Frank Bridge: Phantasy Piano Quartet (Hyperion)
Verdict: English composer is revealed as much more than just Benjamin Britten's teacher.
The composer's 1917 Cello Sonata is a bewitching taste of the bigger work to come. For some, Frank Bridge (1879-1941) has come to be known as Benjamin Britten's teacher. He was a key influence, enjoying a very special tribute in his pupil's 1937 Variations on a Theme of Frank Bridge.
However, Bridge, a violist who studied at the Royal College of Music in London at the turn of the 20th century, was much more than a footnote in his illustrious student's career.
Musically, his was a relatively conservative voice. In 1925, English composer Joseph Holbrooke praised Bridge for not having "delved, or procrastinated in his work because of the latest chords found by the pushing adventurers from abroad".
Nor was he drawn to the mix of English folk-song and Tudor stylings that fired Vaughan Williams.
A splendid CD from the Nash Ensemble investigates Bridge's chamber music, ranging from a 1908 arrangement of Danny Boy under its more respectable name of The Londonderry Air to his 1932 Violin Sonata.
The Irish folk-song and three other arrangements for string quartet, including a vivacious Cherry Ripe, are clever and perhaps a little twee for those with more serious tastes.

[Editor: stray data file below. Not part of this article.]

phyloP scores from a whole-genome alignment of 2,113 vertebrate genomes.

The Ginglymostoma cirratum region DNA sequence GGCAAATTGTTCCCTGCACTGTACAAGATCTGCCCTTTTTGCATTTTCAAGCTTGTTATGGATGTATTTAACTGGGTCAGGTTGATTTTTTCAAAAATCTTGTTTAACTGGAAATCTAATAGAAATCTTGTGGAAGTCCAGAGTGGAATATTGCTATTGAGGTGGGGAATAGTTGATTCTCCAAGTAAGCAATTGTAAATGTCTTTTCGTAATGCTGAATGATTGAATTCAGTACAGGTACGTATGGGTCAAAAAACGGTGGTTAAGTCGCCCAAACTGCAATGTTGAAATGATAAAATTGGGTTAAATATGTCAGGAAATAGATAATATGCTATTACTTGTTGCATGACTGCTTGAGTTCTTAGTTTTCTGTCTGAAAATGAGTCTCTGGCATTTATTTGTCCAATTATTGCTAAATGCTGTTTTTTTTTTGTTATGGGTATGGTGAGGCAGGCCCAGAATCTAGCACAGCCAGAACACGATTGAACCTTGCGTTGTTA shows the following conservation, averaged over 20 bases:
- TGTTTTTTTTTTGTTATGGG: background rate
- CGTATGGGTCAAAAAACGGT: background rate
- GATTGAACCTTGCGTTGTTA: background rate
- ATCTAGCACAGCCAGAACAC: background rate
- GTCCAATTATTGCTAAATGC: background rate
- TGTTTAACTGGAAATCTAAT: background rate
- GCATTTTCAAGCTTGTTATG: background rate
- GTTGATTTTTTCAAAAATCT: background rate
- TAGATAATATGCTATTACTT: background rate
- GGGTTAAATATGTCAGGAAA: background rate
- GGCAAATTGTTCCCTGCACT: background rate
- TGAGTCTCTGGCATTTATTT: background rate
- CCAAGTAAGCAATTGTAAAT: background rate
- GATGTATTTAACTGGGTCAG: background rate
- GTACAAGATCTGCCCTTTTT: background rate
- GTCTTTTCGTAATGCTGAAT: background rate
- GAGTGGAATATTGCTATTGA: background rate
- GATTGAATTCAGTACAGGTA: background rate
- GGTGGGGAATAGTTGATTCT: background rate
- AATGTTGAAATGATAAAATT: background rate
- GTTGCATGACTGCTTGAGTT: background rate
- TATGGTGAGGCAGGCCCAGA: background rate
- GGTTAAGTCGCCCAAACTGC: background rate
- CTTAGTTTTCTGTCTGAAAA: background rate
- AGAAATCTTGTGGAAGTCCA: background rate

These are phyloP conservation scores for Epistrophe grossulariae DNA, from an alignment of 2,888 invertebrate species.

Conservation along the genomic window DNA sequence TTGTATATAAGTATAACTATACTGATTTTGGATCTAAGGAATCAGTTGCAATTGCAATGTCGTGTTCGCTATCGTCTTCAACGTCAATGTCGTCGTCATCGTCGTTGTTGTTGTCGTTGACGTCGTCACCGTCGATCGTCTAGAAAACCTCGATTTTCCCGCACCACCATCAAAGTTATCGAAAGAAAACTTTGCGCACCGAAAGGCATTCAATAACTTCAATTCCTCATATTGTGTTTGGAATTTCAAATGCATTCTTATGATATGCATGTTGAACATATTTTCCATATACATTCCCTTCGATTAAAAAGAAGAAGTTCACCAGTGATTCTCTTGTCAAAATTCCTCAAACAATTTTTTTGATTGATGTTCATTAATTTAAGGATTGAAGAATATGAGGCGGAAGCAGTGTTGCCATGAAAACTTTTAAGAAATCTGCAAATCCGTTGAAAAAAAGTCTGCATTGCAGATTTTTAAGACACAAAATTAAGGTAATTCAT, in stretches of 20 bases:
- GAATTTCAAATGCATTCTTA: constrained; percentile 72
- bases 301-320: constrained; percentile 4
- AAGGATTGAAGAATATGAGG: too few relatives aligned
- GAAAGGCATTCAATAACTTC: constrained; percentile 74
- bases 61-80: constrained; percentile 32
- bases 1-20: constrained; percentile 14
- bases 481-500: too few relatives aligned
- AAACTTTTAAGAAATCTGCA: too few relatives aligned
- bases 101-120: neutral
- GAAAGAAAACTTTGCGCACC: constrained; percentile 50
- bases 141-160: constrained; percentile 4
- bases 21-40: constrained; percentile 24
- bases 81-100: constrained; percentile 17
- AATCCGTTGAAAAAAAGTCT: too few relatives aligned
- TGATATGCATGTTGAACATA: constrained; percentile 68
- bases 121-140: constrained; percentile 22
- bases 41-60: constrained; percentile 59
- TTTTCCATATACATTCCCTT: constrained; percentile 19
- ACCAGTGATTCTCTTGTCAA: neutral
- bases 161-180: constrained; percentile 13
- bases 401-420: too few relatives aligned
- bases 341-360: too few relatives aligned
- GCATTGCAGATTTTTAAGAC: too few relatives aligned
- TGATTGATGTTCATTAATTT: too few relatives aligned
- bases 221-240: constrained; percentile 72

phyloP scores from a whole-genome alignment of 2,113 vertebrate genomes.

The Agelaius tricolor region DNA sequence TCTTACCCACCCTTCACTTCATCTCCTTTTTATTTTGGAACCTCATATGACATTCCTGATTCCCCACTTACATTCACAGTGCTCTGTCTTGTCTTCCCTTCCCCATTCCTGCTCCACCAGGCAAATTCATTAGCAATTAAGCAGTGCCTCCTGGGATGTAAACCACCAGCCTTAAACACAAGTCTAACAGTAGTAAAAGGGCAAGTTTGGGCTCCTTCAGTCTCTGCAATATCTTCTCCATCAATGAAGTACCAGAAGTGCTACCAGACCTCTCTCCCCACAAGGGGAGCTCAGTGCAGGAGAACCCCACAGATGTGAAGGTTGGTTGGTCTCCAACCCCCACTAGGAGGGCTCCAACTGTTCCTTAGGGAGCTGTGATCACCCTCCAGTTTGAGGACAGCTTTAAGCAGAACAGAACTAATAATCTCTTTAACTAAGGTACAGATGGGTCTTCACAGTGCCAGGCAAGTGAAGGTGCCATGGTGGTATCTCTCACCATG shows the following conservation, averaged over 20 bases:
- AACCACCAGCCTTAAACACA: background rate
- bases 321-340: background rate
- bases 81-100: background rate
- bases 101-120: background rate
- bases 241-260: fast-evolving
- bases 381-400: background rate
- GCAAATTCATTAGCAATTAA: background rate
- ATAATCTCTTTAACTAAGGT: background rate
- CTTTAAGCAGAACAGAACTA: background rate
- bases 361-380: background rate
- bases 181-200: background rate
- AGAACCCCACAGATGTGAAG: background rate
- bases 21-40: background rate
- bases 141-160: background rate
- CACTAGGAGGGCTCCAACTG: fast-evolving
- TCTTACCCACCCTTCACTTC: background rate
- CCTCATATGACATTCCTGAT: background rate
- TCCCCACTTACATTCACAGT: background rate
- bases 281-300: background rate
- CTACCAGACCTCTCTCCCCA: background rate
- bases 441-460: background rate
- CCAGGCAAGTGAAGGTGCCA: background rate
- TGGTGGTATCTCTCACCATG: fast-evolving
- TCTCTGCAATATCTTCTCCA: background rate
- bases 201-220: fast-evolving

The opening Phantasy Piano Quartet of 1910 is weightier; an intense, one-movement work, brooding in the shadow of Brahms, with sinuously seductive chromaticism.
One could not imagine it receiving a more potent performance than this - understandable when the string players alongside pianist Ian Brown include violist Lawrence Power and cellist Paul Watkins.
Many cellists revere Bridge's 1930 Oration, his so-described elegiac concerto. In the hands of Watkins and Brown, the composer's 1917 Cello Sonata is a bewitching taste of the bigger work to come.
The exhilaratingly flexible textures of its Allegro ben moderato, with every nuance caught by the Hyperion team, are followed by an Adagio, with moments of rare, still beauty.
The 1932 Violin Sonata does find Bridge picking up on the chords of pushing European adventurers - from back in the early years of the century.
Much here sounds like Alban Berg before he took up 12-tone writing, yet melody still rules and its taut construction is there for all to hear.
Norwegian violinist Marianne Thorsen is good, in tandem with an assertive Brown, although there is sometimes a lessening of intensity in climactic moments.